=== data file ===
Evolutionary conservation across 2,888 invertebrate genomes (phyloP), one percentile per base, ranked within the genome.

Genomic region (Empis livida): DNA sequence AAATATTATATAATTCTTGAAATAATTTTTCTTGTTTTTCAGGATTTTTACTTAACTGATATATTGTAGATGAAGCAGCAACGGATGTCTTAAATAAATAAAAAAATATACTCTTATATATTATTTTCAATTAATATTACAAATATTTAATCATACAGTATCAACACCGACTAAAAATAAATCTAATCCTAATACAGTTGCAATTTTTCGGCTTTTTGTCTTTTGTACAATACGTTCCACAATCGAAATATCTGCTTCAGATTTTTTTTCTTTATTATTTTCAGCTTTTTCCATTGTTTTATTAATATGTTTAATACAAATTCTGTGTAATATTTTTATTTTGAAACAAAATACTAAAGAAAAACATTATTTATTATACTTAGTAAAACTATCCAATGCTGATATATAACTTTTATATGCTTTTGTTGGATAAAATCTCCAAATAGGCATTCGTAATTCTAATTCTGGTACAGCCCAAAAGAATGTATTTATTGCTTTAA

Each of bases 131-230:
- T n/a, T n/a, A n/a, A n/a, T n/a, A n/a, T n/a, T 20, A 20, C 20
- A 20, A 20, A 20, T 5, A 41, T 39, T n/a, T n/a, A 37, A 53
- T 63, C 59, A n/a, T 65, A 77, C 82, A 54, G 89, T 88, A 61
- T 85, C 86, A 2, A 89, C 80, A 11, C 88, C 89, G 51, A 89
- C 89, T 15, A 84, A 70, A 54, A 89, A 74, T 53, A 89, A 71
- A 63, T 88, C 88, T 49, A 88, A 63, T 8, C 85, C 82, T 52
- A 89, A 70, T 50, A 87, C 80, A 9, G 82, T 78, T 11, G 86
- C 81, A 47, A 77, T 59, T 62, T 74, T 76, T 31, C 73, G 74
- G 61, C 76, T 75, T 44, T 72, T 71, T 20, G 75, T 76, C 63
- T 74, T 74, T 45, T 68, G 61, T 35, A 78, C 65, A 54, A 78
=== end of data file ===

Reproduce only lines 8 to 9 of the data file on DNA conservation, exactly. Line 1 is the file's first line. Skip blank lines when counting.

- C 89, T 15, A 84, A 70, A 54, A 89, A 74, T 53, A 89, A 71
- A 63, T 88, C 88, T 49, A 88, A 63, T 8, C 85, C 82, T 52